The Seasonal Trend Decomposition using Loess (STL) is an algorithm that was developed to help to divide up a time series into three components namely: the trend, seasonality and remainder. The methodology was presented by Robert Cleveland, William Cleveland, Jean McRae and Irma Terpenning in the Journal of Official Statistics in 1990. The STL is available within R via the **stl** function. Read the rest of this entry »

# Seasonal Trend Decomposition in R

January 11th, 2013# Programming with R – Processing Football League Data Part II

December 3rd, 2010Following on from the previous post about creating a football result processing function for data from the football-data.co.uk website we will add code to the function to generate a league table based on the results to date. Read the rest of this entry »

# Charting the performance of cricket all-rounders – IT Botham

August 16th, 2010Cricket is a sport that generates a large volume of performance data and corresponding debate about the relative qualities of various players over their careers and in relation to their contemporaries. The cricinfo website has an extensive database of statistics for professional cricketers that can be searched to access the information in various formats. Read the rest of this entry »

# R and Tolerance Intervals

April 19th, 2010Confidence intervals and prediction intervals are used by statisticians on a regular basis. Another useful interval is the tolerance interval that describes the range of values for a distribution with confidence limits calculated to a particular percentile of the distribution. The **R** package **tolerance** can be used to create a variety of tolerance intervals of interest. Read the rest of this entry »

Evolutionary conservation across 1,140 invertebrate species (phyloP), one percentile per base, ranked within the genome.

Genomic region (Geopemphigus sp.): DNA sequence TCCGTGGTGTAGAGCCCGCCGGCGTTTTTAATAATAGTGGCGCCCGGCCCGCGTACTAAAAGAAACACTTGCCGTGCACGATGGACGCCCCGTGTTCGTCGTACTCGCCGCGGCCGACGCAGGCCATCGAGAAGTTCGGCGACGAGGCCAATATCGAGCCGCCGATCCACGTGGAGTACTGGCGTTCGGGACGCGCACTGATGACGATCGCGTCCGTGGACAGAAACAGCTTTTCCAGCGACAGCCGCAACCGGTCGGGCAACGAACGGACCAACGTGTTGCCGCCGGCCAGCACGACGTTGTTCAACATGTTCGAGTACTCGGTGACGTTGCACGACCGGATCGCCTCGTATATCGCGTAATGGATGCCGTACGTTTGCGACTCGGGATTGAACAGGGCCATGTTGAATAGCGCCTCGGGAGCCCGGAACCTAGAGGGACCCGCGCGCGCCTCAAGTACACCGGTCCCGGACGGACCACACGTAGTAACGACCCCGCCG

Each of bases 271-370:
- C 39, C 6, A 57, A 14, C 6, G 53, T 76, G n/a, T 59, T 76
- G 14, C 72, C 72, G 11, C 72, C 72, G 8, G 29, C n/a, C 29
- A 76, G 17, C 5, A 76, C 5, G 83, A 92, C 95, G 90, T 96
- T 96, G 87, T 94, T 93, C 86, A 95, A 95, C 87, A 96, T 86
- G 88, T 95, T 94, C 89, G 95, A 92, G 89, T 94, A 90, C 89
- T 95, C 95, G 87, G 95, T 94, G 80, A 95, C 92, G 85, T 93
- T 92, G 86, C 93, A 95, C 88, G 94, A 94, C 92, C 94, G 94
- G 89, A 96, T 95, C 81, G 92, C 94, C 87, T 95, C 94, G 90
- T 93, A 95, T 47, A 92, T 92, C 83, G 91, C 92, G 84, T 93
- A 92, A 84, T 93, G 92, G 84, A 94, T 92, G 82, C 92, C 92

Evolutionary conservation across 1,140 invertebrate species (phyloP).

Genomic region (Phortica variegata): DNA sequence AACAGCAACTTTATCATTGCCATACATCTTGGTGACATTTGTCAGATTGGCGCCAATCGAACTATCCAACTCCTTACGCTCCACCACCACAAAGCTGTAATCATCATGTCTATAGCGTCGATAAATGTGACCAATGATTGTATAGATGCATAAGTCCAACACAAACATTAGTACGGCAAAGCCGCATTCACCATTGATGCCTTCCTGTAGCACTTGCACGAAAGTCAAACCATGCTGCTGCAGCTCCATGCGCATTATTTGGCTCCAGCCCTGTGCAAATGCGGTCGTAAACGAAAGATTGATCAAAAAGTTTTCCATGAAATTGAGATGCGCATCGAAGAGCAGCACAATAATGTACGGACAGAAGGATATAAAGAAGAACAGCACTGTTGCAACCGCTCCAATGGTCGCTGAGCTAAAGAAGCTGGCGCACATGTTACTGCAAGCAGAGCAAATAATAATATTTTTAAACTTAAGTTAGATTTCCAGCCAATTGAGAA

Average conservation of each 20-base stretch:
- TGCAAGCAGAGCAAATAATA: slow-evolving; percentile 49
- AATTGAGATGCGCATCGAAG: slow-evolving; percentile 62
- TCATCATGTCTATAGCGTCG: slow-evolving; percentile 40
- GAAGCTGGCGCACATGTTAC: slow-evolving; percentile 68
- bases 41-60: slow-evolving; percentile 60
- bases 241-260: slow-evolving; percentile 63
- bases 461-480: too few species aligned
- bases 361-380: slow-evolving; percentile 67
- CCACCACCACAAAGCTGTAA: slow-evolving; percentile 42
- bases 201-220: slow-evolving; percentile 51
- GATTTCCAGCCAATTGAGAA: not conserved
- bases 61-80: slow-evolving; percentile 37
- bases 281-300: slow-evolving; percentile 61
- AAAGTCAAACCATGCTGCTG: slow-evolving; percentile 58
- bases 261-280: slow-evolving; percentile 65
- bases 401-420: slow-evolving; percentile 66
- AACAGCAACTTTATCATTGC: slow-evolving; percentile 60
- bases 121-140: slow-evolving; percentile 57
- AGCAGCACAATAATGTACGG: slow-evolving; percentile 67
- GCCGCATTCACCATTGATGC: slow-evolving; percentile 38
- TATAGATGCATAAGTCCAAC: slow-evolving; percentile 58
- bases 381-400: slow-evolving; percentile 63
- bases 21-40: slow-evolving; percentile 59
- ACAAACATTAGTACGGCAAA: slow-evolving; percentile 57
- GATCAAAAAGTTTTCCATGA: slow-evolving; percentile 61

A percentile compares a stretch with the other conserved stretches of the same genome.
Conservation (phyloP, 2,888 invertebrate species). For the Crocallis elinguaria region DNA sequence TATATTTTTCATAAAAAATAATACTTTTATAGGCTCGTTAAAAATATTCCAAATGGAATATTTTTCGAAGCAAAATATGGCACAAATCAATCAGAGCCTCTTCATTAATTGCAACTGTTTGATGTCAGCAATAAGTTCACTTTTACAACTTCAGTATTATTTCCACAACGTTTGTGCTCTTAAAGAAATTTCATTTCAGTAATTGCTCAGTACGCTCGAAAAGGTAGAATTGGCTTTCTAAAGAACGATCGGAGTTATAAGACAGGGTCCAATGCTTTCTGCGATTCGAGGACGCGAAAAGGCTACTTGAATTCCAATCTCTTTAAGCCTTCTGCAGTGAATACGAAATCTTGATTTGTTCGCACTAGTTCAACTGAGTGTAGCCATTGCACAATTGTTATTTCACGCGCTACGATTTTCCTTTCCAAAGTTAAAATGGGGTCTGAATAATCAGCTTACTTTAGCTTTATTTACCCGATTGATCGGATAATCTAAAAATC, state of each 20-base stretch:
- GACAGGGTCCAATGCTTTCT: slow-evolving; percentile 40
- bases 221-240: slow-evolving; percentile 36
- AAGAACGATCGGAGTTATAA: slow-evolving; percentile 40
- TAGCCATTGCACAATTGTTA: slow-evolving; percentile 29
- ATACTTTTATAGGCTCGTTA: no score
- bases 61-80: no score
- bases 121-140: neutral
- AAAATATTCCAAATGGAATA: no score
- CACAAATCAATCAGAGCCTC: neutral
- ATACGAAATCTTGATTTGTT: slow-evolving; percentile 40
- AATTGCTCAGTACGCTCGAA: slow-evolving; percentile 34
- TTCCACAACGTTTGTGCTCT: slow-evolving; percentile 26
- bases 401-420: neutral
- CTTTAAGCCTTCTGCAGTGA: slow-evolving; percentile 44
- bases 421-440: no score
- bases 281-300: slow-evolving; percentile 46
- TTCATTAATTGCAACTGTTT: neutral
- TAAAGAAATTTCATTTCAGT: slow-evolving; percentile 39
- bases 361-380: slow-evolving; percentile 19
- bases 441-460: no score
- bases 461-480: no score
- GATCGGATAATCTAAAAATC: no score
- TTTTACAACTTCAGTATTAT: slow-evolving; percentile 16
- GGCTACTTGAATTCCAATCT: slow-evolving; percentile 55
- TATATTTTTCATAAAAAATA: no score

# Box and Whisker Plots for Summarising Data

August 11th, 2009We have considered using a histogram to summarise univariate data but there are other types of plot such as the **box and whisker** plot that can be used summarised univariate data. The **box and whisker** plot is a graphical method for summarising numerical data based on a five-number summary. These five numbers are the minimum, lower quartile, median, upper quartile and maximum value. Read the rest of this entry »

# Using Histograms to Summarise Data

June 8th, 2009It is not only possible to use tabular displays to summarise a data set and we will often be interested in using a graphical display as this might be a more effective way to visualise our data rather than using statistics such as the mean or standard deviation. Read the rest of this entry »

# Working with Probability Distributions

May 31st, 2009Probability distributions have a central role in Statistics and the **R** software has functions to work with a large range of distributions – the syntax has been selected to provide some consistency based on the type of information required about a distribution. Read the rest of this entry »

# Vector Calculations to avoid Explicit Loops

May 23rd, 2009The **S** programming language has facilities for applying a function to all the individual elements of a vector, matrix or data frame which avoid the need to make explicit use of loops. In fact using loops in R is not recommended as this will slow down the calculations, but there will of course be some situations where it is unavoidable. Read the rest of this entry »

# Cross-tabulation of Data

May 15th, 2009The contingency table is used to summarise data when there are factors in the data set and we are interested in counting the number of occurrences of each combination of factor variables. In **R** there are different ways that these types of table can be produced and manipulated as required. Read the rest of this entry »